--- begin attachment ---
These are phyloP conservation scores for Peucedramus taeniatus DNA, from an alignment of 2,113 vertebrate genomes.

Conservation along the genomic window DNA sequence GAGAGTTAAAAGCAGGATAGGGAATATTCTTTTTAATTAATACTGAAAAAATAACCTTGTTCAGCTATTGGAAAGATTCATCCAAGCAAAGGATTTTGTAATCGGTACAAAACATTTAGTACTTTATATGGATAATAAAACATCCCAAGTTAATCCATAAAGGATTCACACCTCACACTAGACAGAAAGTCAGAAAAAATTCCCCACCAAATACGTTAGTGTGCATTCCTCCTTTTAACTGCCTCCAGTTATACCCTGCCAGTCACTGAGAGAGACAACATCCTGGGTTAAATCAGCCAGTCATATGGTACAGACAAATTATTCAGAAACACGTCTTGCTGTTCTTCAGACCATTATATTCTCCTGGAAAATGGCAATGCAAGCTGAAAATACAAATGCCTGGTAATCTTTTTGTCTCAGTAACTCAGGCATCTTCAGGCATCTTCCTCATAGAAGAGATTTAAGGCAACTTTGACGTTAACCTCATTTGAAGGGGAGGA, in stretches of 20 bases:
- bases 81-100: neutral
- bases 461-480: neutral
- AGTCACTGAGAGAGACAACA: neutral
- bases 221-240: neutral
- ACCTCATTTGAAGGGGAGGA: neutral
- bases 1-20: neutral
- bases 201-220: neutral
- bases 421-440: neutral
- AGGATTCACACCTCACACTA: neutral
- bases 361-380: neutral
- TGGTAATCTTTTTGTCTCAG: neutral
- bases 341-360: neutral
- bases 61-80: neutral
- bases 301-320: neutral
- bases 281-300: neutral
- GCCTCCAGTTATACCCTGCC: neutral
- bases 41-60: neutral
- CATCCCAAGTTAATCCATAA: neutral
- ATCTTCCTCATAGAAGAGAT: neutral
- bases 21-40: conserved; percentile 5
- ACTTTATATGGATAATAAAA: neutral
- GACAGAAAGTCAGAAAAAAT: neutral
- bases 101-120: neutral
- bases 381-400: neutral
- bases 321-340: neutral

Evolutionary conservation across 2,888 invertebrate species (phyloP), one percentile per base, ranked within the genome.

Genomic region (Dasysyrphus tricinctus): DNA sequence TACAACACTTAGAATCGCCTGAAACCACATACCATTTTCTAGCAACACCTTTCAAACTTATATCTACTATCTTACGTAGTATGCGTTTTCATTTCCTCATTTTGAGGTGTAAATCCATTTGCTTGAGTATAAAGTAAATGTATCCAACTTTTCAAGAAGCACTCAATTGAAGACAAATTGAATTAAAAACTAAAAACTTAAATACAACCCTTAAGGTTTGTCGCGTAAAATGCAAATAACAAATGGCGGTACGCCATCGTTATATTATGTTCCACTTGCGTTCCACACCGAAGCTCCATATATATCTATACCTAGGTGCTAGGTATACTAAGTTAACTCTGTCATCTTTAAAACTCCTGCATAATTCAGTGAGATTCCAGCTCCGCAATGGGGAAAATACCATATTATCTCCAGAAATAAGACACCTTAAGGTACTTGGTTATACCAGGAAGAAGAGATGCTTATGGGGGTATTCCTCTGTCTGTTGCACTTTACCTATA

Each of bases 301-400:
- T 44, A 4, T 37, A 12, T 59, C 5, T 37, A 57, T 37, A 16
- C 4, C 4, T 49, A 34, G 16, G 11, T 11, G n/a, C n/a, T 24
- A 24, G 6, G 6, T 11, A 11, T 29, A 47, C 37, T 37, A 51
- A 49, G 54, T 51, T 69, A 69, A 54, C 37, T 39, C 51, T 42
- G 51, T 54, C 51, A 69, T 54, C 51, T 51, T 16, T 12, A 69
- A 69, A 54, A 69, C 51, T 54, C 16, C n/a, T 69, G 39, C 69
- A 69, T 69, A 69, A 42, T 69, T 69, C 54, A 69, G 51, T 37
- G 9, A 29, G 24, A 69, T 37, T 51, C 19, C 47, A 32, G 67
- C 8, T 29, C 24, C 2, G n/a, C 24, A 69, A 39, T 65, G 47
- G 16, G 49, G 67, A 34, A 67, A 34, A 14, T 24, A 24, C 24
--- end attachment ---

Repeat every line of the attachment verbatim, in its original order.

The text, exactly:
These are phyloP conservation scores for Peucedramus taeniatus DNA, from an alignment of 2,113 vertebrate genomes.

Conservation along the genomic window DNA sequence GAGAGTTAAAAGCAGGATAGGGAATATTCTTTTTAATTAATACTGAAAAAATAACCTTGTTCAGCTATTGGAAAGATTCATCCAAGCAAAGGATTTTGTAATCGGTACAAAACATTTAGTACTTTATATGGATAATAAAACATCCCAAGTTAATCCATAAAGGATTCACACCTCACACTAGACAGAAAGTCAGAAAAAATTCCCCACCAAATACGTTAGTGTGCATTCCTCCTTTTAACTGCCTCCAGTTATACCCTGCCAGTCACTGAGAGAGACAACATCCTGGGTTAAATCAGCCAGTCATATGGTACAGACAAATTATTCAGAAACACGTCTTGCTGTTCTTCAGACCATTATATTCTCCTGGAAAATGGCAATGCAAGCTGAAAATACAAATGCCTGGTAATCTTTTTGTCTCAGTAACTCAGGCATCTTCAGGCATCTTCCTCATAGAAGAGATTTAAGGCAACTTTGACGTTAACCTCATTTGAAGGGGAGGA, in stretches of 20 bases:
- bases 81-100: neutral
- bases 461-480: neutral
- AGTCACTGAGAGAGACAACA: neutral
- bases 221-240: neutral
- ACCTCATTTGAAGGGGAGGA: neutral
- bases 1-20: neutral
- bases 201-220: neutral
- bases 421-440: neutral
- AGGATTCACACCTCACACTA: neutral
- bases 361-380: neutral
- TGGTAATCTTTTTGTCTCAG: neutral
- bases 341-360: neutral
- bases 61-80: neutral
- bases 301-320: neutral
- bases 281-300: neutral
- GCCTCCAGTTATACCCTGCC: neutral
- bases 41-60: neutral
- CATCCCAAGTTAATCCATAA: neutral
- ATCTTCCTCATAGAAGAGAT: neutral
- bases 21-40: conserved; percentile 5
- ACTTTATATGGATAATAAAA: neutral
- GACAGAAAGTCAGAAAAAAT: neutral
- bases 101-120: neutral
- bases 381-400: neutral
- bases 321-340: neutral

Evolutionary conservation across 2,888 invertebrate species (phyloP), one percentile per base, ranked within the genome.

Genomic region (Dasysyrphus tricinctus): DNA sequence TACAACACTTAGAATCGCCTGAAACCACATACCATTTTCTAGCAACACCTTTCAAACTTATATCTACTATCTTACGTAGTATGCGTTTTCATTTCCTCATTTTGAGGTGTAAATCCATTTGCTTGAGTATAAAGTAAATGTATCCAACTTTTCAAGAAGCACTCAATTGAAGACAAATTGAATTAAAAACTAAAAACTTAAATACAACCCTTAAGGTTTGTCGCGTAAAATGCAAATAACAAATGGCGGTACGCCATCGTTATATTATGTTCCACTTGCGTTCCACACCGAAGCTCCATATATATCTATACCTAGGTGCTAGGTATACTAAGTTAACTCTGTCATCTTTAAAACTCCTGCATAATTCAGTGAGATTCCAGCTCCGCAATGGGGAAAATACCATATTATCTCCAGAAATAAGACACCTTAAGGTACTTGGTTATACCAGGAAGAAGAGATGCTTATGGGGGTATTCCTCTGTCTGTTGCACTTTACCTATA

Each of bases 301-400:
- T 44, A 4, T 37, A 12, T 59, C 5, T 37, A 57, T 37, A 16
- C 4, C 4, T 49, A 34, G 16, G 11, T 11, G n/a, C n/a, T 24
- A 24, G 6, G 6, T 11, A 11, T 29, A 47, C 37, T 37, A 51
- A 49, G 54, T 51, T 69, A 69, A 54, C 37, T 39, C 51, T 42
- G 51, T 54, C 51, A 69, T 54, C 51, T 51, T 16, T 12, A 69
- A 69, A 54, A 69, C 51, T 54, C 16, C n/a, T 69, G 39, C 69
- A 69, T 69, A 69, A 42, T 69, T 69, C 54, A 69, G 51, T 37
- G 9, A 29, G 24, A 69, T 37, T 51, C 19, C 47, A 32, G 67
- C 8, T 29, C 24, C 2, G n/a, C 24, A 69, A 39, T 65, G 47
- G 16, G 49, G 67, A 34, A 67, A 34, A 14, T 24, A 24, C 24